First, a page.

Send your FA Cup and Royal Wedding thoughts to firstname.lastname@example.org
Tbh im not too bothered to find it (because we were a bit sh—) , but im sure sometime between August 2017 and Jan 2018, we did at least once field a team consisted of Cech, Monreal, Kolasinac, Xhaka, Ozil and Giroud. Thats 6 out of the first 11 who was left footed. Surely this is (was) some sort of record? Anybody care to find out?
Syfq Amr, a bias Gooner
The coaching careers of ex-Wengerites
In light of Mikel Arteta’s imminent appointment as Wenger’s successor, I’ve gathered the managerial career of his former players (minimum 10 matches):
Seaman – In June 2012, joined Combined Counties League club Wembley as goalkeeping coach for their 2012–13 FA Cup campaign, as part of a television documentary.
Winterburn – Coached at Blackburn Rovers from July until December 2008.
Bould – From June 2001 became a coach for Arsenal’s youth teams, winning the U-18 Premier Academy League title twice and FA Youth Cup in 2008–2009. Arsenal’s assistant manager since May 2012.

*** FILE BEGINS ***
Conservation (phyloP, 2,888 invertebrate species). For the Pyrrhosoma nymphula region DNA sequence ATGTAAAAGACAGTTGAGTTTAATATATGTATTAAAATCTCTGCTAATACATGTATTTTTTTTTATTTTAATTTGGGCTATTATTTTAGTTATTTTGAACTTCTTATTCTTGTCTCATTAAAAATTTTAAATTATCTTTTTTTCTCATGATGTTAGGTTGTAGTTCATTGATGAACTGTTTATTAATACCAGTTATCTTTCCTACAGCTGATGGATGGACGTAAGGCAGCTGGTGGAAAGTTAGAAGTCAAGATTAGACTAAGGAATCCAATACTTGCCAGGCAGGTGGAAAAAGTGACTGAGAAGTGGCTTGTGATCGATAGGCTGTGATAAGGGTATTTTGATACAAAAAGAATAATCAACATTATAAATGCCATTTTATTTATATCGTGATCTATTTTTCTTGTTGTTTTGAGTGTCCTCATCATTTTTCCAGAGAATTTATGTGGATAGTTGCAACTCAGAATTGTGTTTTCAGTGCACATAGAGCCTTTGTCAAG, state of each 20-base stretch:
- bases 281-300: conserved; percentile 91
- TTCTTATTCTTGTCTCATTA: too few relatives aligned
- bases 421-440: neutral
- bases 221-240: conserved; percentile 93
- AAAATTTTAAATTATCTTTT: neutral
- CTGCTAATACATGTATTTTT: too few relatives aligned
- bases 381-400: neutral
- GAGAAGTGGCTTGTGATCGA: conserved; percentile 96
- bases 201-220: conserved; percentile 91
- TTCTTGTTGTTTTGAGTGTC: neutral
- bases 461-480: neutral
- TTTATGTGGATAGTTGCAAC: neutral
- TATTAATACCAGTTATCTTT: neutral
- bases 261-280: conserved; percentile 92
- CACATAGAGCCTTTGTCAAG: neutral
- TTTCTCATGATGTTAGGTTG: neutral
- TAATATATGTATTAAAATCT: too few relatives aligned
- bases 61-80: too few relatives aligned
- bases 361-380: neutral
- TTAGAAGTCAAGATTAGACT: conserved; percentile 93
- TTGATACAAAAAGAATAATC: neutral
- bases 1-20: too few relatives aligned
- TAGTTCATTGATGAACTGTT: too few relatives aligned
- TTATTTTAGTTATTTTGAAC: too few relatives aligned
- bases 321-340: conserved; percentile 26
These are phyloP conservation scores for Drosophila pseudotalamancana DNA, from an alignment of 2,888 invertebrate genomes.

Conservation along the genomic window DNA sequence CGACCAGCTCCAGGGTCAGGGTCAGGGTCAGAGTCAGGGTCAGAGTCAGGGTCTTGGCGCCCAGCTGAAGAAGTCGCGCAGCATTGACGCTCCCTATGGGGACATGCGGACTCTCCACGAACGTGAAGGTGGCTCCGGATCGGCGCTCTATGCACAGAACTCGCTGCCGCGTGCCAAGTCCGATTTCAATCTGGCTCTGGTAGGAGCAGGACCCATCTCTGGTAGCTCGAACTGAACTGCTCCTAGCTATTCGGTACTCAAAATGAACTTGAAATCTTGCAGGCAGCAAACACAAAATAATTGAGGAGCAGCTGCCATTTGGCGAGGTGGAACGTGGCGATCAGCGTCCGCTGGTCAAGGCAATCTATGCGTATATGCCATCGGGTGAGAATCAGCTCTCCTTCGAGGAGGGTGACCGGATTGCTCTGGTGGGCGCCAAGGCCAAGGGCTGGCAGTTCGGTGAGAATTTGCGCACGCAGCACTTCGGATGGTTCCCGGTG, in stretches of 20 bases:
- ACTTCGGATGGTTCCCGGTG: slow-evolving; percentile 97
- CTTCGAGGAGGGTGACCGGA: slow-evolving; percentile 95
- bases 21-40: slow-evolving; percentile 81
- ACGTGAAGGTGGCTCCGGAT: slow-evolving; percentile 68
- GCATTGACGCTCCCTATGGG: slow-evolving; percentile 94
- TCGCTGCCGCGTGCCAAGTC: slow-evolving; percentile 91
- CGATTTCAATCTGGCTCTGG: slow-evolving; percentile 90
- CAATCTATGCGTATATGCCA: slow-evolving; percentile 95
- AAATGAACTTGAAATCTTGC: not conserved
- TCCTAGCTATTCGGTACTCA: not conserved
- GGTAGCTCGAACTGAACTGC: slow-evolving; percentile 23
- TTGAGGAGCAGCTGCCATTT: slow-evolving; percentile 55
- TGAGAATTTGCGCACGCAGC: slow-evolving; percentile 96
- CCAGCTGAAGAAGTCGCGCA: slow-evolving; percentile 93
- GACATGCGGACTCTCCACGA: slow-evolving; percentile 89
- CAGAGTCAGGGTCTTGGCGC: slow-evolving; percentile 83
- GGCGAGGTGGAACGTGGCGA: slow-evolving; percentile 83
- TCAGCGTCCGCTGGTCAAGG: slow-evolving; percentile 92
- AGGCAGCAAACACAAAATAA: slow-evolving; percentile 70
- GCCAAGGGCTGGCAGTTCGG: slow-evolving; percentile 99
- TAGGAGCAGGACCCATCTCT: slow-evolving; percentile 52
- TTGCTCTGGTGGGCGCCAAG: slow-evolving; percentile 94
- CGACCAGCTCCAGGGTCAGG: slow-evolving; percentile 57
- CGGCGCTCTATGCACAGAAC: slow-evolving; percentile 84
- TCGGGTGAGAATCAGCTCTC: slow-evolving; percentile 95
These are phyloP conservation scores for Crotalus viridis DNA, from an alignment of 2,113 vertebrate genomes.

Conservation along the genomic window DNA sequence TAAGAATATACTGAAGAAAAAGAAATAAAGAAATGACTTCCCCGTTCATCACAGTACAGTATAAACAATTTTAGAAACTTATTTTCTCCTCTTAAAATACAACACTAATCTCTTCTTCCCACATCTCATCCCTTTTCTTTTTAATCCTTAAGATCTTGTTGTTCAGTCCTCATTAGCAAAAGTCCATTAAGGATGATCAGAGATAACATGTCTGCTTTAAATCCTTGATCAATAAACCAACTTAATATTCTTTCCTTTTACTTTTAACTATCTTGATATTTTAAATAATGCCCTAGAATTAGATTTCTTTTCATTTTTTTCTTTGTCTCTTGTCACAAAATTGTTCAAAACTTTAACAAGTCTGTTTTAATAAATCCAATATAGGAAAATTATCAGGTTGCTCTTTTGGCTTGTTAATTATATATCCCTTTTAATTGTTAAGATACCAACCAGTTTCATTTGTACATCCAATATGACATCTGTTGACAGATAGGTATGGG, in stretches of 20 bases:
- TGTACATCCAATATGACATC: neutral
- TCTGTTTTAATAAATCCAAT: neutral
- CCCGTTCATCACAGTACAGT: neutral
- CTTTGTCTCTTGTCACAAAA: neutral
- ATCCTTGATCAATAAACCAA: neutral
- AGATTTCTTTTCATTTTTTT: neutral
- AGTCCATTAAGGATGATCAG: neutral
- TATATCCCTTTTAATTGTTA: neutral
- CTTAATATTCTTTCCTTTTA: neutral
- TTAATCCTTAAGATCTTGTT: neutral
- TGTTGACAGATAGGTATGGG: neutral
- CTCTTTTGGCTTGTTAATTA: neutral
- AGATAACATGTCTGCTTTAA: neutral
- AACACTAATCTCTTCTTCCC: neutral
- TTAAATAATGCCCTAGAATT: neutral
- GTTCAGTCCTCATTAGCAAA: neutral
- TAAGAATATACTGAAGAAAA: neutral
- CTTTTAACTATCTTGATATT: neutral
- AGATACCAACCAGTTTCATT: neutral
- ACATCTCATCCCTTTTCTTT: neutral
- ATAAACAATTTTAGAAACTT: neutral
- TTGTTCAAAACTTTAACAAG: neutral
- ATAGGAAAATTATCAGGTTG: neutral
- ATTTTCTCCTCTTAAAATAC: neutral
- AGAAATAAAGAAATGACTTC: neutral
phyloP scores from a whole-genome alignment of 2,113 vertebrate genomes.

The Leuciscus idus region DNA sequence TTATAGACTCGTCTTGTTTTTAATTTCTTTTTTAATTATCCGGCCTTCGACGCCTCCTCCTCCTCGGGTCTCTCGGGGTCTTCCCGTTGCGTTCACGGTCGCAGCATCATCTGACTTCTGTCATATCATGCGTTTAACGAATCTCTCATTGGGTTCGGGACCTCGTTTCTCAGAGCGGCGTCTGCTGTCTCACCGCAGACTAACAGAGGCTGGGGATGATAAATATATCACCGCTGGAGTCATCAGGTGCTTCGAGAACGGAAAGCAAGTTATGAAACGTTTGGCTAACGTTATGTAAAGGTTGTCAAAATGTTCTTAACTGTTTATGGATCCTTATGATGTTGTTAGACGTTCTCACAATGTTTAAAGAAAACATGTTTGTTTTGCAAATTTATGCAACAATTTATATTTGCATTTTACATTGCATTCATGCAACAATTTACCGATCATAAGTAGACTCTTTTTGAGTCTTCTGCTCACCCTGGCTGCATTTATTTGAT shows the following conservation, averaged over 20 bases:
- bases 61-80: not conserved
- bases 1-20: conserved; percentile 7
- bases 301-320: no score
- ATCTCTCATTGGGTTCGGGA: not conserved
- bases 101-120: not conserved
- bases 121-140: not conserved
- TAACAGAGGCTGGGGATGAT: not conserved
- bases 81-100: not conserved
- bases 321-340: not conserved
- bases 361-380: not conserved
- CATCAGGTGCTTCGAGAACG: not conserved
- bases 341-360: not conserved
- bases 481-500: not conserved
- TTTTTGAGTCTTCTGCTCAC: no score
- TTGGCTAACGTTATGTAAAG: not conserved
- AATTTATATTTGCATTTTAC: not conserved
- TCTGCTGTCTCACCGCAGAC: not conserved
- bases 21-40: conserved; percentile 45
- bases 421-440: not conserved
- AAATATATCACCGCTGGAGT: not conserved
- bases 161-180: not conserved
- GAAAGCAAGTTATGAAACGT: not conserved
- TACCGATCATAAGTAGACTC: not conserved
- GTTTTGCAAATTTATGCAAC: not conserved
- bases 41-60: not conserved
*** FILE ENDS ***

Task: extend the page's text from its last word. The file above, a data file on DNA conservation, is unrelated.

Adams – November 2003 managed Wycombe Wanderers until November 2004. In July 2005 coached junior team at Feyenoord. June 2006 Portsmouth assistant manager under Harry Redknapp, peaking at 9th in the the Premier League and winning the FA Cup. Was caretaker then permanent manager from October 2008 to February 2009, winning 10 points from 16 games. Managed Azerbaijani club Gabala from May 2010 to November 2011 and La Liga club Granada for 7 matches in April 2017.
Platt – Brief stint as Sampdoria manager in Serie A but did not have the required coaching badges. In July 1999 managed Nottingham Forest in Division One for two seasons. Was England U21 manager in July 2001 and qualified for the 2002 U21 Euros, but did not qualify for the 2004 tournament and was replaced. In July 2010 was first team coach under Roberto Mancini at Manchester City until his departure in May 2013. Was in charge of Indian Super League team FC Pune City for the 2015-2016 season.